The Yellow Wallpaper

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During the 19th century, women had minimal rights and were treated as property of men, their purpose mainly for domestic activities and chores. In the short story, “The Yellow Wallpaper” by Charlotte Perkins Gilman, she suggests that women in the 19th century could develop psychological issues due to gender oppression and a male-centric society. She achieves this through the use of setting, character, and symbolism. Societal and systematic oppression during this time period greatly affects the narrator. In the 19th century, women were admitted into mental institutions for “behaving in ways that male society did not agree with” (Pouba 95). Many did not really have any mental health issues, but instead suffered from intense pre-menstrual symptoms…show more content…
According to the narrator, this room had been a nursery first, then a playroom and/or gymnasium for children. The pictures the readers can imagine from the room are “suggestive of the atmosphere of a mental asylum where a patient is forcibly confined” (Rao 40). The fact that John convinced the narrator that this room had once been a nursery, shows the idea that women were perceived as childish and naïve. She did not second guess why the windows were barred, she simply thought it was for the children’s safety (Gilman 239). The barred windows represent her, along with most other women’s limited opportunity in a male dominated society. Beds usually symbolize sex or sexual activity and by acknowledging that this bed was bolted down, it exemplifies that the female sexuality was restricted and that only men were able to be sexual. The bite marks express the psychotic and manic mind of the narrator. The unnatural and almost animalistic behavior of biting furniture supports the idea that even though she did not cause it, she is still developing some kind of psychosis that she did not originally have. “The paper is striped in great patches all around the head of my bed, about as far as I can reach…” (Gilman 239) showing that this was not a nursery at all, but a mentally ill person’s old room. He or she must have done that to…show more content…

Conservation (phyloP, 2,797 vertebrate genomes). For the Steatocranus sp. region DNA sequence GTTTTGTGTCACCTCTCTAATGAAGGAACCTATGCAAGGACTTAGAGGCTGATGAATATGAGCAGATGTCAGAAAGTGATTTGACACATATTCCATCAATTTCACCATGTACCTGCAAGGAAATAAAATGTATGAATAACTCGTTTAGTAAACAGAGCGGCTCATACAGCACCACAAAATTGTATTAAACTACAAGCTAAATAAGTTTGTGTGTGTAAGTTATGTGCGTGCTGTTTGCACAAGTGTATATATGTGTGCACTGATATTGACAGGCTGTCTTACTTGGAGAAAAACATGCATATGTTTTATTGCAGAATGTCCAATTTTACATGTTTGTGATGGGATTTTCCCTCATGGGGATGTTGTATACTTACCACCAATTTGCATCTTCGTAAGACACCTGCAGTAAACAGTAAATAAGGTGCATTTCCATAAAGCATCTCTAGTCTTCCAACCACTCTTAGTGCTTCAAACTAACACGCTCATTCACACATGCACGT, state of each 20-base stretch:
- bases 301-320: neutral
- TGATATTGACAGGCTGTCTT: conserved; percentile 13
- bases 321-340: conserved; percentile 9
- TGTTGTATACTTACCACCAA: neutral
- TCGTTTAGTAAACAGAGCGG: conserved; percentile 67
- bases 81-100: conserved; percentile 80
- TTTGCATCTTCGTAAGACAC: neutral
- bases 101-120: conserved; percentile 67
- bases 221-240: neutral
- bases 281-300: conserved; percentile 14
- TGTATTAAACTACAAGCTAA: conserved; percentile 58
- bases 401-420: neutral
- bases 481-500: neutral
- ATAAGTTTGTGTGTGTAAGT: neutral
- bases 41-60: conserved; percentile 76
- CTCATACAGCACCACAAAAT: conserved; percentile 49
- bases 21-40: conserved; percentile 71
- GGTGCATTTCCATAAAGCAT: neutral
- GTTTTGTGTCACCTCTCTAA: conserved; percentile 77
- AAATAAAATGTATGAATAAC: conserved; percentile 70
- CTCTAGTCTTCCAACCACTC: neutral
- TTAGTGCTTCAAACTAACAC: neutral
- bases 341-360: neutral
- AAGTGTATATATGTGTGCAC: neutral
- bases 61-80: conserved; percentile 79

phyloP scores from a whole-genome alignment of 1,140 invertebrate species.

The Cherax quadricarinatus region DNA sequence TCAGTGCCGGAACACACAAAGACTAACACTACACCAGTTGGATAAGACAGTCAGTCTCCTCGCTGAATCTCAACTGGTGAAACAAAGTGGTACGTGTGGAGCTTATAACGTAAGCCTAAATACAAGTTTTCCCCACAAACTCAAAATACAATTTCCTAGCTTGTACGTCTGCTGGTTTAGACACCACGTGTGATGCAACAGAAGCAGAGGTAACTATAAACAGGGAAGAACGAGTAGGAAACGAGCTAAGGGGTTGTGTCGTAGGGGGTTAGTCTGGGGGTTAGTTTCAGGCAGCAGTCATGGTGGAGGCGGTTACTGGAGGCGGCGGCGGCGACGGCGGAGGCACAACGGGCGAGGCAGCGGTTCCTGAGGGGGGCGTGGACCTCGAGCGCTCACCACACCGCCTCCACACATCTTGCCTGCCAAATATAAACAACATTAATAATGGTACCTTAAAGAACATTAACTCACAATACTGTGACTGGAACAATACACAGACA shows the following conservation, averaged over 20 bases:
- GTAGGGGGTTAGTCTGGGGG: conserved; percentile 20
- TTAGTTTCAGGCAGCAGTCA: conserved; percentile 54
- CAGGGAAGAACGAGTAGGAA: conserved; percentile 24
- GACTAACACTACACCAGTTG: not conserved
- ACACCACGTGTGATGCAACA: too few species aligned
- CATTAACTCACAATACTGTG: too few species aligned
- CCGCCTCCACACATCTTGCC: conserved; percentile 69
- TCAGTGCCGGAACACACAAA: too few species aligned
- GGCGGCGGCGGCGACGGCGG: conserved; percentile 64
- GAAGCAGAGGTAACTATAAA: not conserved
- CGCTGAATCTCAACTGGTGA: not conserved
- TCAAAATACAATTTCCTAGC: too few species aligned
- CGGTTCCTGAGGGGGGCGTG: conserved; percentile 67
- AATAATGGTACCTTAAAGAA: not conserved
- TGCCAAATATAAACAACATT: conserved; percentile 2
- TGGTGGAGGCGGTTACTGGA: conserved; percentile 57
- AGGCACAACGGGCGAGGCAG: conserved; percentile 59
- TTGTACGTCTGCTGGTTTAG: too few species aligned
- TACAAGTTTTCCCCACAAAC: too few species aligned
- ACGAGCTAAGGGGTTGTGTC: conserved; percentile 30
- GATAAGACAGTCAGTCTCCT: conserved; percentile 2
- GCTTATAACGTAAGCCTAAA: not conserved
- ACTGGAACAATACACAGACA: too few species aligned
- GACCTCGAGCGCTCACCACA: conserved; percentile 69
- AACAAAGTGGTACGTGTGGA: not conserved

“How it grows with changing nuances to serve the author's purpose” (Rao 39) explaining that she was not originally mentally unstable and that the wallpaper worsened her condition. She starts off hating the wallpaper, “I should hate it myself if I had to live in this room long,” (Gilman 240) but eventually grows into it both figuratively and mentally. Not only was the color of the wallpaper “repellent, almost revolting,” (Gilman 240) but the color yellow also represents sickness or weakness, in which the narrator believed deeply that she was sick in the very beginning because most women in those days, when they had slight mannerisms of emotion or sensitivity, were considered insane or mentally unstable. Women were supposedly weak and that is why they lived under that oppression every day. The pattern of the wallpaper bends and twists and moves freely, unlike the narrator’s position, where she is stuck in the room. Throughout the story, she almost becomes jealous of the free motion that the paper obtains and she does not have. “I get positively angry with the impertinence of [the patterns] and the everlastingness” (Gilman 241). She wishes her mind could be independent but she is repressed by her husband, John. “This paper looks to me as if it knew what a vicious influence it had!” (Gilman 241), by personifying the wallpaper, she shows

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